Id. at 420-21. Their prior use, therefore was not hostile. Id. at 421. Similarly, in Pilar, supra, when the facts revealed a "background of general use[] by the neighborhood" and user recognition of the right of the owners to restrict use of its property and a pattern of "reciprocal exchanges of favors," the hostility element is not established because the so-called adverse use was not under a claim of right. 22 N.J. at 80. The Court agreed that the use made of the other property was no more than "indulgent and permissive in character." Ibid.

Later, the Court held that entry and continued possession need not be "accompanied by a knowing intentional hostility" and "that any entry and possession for the required time which is exclusive, continuous, uninterrupted, visible and notorious, even though under mistaken claim of title, is sufficient to support a claim of title by adverse possession." Mannillo v. Gorski, 54 N.J. 378, 387-88 (1969). This test, however, requires more than mere use of the property of others. The person or entity asserting an easement by prescription must still claim a right to use the property of another. Baker, supra, 25 N.J. at 419-20; Pilar, supra, 22 N.J. at 80-81. Indeed, the continuing vitality of this element of the test is underscored by this court's reliance on Pilar in Randolph Town Center, supra, 374 N.J. Super. at 456-57, and the Supreme Court's affirmance of that portion of our opinion, Randolph Town Center, supra, 186 N.J. at 80.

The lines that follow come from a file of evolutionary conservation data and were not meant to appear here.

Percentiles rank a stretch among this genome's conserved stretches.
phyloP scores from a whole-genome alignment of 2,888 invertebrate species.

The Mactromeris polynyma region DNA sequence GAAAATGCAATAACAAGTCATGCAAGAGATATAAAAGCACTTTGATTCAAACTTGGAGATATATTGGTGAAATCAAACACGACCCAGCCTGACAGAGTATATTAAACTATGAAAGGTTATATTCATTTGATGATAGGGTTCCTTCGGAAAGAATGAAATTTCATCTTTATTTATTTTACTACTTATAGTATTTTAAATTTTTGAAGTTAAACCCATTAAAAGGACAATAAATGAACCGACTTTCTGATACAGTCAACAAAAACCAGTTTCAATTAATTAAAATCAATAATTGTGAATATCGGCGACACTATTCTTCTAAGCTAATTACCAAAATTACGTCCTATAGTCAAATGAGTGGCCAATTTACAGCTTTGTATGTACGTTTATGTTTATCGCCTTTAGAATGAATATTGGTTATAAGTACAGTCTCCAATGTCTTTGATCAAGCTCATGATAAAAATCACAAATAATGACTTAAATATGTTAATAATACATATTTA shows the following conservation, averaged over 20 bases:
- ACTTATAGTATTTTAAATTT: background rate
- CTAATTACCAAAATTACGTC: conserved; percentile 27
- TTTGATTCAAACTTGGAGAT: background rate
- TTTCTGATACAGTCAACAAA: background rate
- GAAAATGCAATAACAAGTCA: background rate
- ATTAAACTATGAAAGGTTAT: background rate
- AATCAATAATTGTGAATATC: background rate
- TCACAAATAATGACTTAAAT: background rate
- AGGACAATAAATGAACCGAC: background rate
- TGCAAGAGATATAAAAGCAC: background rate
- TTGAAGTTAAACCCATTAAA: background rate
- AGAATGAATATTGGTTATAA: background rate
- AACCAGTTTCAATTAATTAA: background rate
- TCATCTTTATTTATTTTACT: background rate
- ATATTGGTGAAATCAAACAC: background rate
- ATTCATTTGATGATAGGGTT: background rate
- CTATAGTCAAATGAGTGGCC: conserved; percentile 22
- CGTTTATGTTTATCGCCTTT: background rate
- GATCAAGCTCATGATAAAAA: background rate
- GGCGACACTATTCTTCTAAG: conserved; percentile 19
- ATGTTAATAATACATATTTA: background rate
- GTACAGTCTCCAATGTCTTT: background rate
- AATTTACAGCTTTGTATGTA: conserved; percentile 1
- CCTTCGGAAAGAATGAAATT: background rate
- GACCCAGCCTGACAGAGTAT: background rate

Open use generally means that the use is not secret. Randolph Town Ctr., supra, 374 N.J. Super. at 457; Restatement (Third), supra, § 2.17 comment h. Notorious "generally means that the use is actually known to the owner, or is widely known in the neighborhood." Restatement (Third), supra, § 2.17 comment h. The term "open and notorious" is often used in the conjunctive, the requirements are disjunctive. Ibid.

The adverse use must also be over a period of thirty years. This requirement is often phrased in terms of continuity of use over the prescriptive term. The Restatement provides that this requirement has two aspects. The first is the mental aspect that "requires that the prescriptive user remain in an adverse posture to the holder of the servient estate throughout the prescriptive period." Restatement (Third), supra, § 2.17 comment i. The second is the physical aspect that "requires that the use be open or notorious throughout the prescriptive period. . . . Seasonal uses, intermittent uses, and changing uses all may meet the continuity requirement so long as they are open or notorious." Ibid.